'Wilms Tumour Research Fund
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Wilms Chemotherapy and Treatments

Also see:
What is Wilms
Wilms Stages
  Wilms Chemotherapy & Treatments
  Future of Wilms Research and Clinical Trials
  Organisations providing help and support

Chemotherapy drugs used to treat Wilms Tumours

Please note that all chemotherapy drugs mentioned here are not necessarily given to every stage of Wilms tumour and treatment and administration is dependent upon tumour stage and protocol. Please discuss any concerns or questions you have with your oncology specialist.

Vincristine (Oncovin®)

Vincristine is a chemotherapy drug given to treat Wilms tumours which is given via a central line. It is usually administered via a bolus (quick) dose over a number of minutes.

Dactinomycin (Cosmegen Lyovac®)

Dactinomycin is a chemotherapy drug given to treat Wilms tumour. It's sometimes called actinomycin D and is given via a central line, usually as a bolus (quick) dose over a number of minutes.


Doxorubicin is a chemotherapy drug given via a central line in a continuous infusion over a number of hours to treat Wilms tumour. The stage of the tumour will indicate whether this drug is recommended and you should discuss this with your oncology specialist if you have any queries|. It used to be called Adriamycin, and some doctors and nurses still use this name.


Cyclophosphamide is a chemotherapy drug which is used for high risk, stage IV and V and recurrent or relapsed Wilms tumour.

It is usually given via a central line with a continuous infusion over a number of days and in conjunction with Mesna (Uromitexan ®) which is used to protect the bladder from the effects of the cyclophosphamide. Mesna is not a chemotherapy drug.

Etoposide (VP-16, Etopophos®, Vepesid®)

Etoposide is a chemotherapy drug that is used for recurrent and relapsed tumours and also high risk and stage IV and V Wilms tumours. It is usually given via central line through an infusion over approximately 60 mins. It can also be used as a palliative chemotherapy drug and as an oral or tablet solution.


Carboplatin is a chemotherapy drug given for high risk, relapsed and recurrent and also higher stage IV and V Wilms tumours. It is administered via a central line over approximately 60 minutes.

Melphalan (Alkeran®)

Melphalan is a high dose chemotherapy that is given to children with Wilms tumour in conjunction with a stem cell transplant as part of the relapse protocol. It is administered via a central line and usually in a specialist regional cancer centre. Your child will need to be monitored closely over a number of weeks and will require daily GCSF injections or infusions to help the immune system recover. Talk to your oncology professional for detailed information about this treatment if recommended for your child.

Topotecan (Hycamtin®)

Topotecan is a chemotherapy drug that can be considered for recurrent, resistant and relapsed Wilms tumours that do not respond to first or salvage treatment regimes. It is currently in a phase 2 clinical study. Your oncology specialist will be able to advise you if this is something that may be a consideration for your child

Article: Topotecan is active against Wilms' tumor: results of a multi-institutional phase II study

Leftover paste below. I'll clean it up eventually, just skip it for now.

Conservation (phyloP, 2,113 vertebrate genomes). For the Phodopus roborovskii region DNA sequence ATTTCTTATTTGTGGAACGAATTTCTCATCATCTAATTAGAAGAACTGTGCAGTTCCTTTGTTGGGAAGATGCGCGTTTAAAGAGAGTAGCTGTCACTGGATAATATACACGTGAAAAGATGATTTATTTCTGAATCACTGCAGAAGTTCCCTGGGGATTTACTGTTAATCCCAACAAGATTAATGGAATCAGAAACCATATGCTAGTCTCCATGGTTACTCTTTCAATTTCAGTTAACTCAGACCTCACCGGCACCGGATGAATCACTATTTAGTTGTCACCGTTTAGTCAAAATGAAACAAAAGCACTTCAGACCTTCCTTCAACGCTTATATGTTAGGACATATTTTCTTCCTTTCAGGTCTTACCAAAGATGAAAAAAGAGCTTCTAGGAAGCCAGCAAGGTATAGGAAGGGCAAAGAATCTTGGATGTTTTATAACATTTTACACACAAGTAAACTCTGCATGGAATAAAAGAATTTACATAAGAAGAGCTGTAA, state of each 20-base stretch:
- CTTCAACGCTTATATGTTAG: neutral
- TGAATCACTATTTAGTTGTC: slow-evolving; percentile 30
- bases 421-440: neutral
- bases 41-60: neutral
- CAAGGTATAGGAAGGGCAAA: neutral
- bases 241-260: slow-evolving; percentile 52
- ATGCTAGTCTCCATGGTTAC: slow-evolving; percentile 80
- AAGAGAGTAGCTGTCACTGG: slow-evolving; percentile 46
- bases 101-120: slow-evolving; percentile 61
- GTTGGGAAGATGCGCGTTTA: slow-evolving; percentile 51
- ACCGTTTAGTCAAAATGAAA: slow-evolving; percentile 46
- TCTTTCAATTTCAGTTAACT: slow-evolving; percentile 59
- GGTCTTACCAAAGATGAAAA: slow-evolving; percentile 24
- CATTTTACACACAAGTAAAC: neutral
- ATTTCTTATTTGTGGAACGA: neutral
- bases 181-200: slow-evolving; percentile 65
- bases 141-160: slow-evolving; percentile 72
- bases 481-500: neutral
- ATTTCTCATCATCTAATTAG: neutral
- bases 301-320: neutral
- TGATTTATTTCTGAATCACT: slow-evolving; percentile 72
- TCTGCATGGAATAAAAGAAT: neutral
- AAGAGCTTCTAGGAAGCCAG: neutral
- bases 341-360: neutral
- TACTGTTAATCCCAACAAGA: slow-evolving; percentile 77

Other Treatments associated with Wilms tumour

G-CSF (granulocyte-colony stimulating factor)

G-CSF is a drug that may be used during chemotherapy treatment to stimulate production of white blood cells and neutrophils to shorten the time a child is neutropenic and to allow chemotherapy and other treatments to take place within desired time scales. It can be administered daily via injection or via infusion. Your oncology specialist will advise you if this is appropriate for your child and also the recommended administration method.


Co-trimoxazole (Septrin®)

Co-trimoxazole is an antibiotic used to prevent and treat a type of chest infection called Pneumocystis Jiroveci pneumonia.

You may hear the doctors and nurses referring to this as ‘PCP’ as it was previously called Pneumocystis Carinii pneumonia. This infection is due to an organism (bug) that is probably present in most people’s lungs. Children who are receiving chemotherapy for wilms tumour, which interferes with the body’s ability to cope with infections may be more at risk from this type of pneumonia. The symptoms of this infection are a raised temperature, rapid breathing and a dry cough.

Autologous (your own child’s) stem cell transplant for Wilms tumour

A stem cell transplant (sometimes called an autologous stem cell transplant) allows your child to have much higher doses of chemotherapy than usual. This can improve the chance of curing their cancer and is used for very high risk and also relapsed Wilms tumour in conjunction with high dose Melphalan mentioned above. Your child will usually begin a course of GCSF stimulating drug prior to the collection of stem cells and this will be co-ordinated and planned by the specialist stem cell team and your oncology professional. Stem cells are collected and then given back to the child after they receive the high dose chemotherapy.

Radiotherapy for children with Wilms tumour

Radiotherapy is sometimes used to treat children with Wilms tumours. Radiotherapy treats cancer by using high-energy rays directed to areas of the body where the cancer may have spread.

Further reading:

Radiotherapy for children with cancer in the chest area

Radiotherapy for children with cancer in the abdomen (tummy) and pelvis

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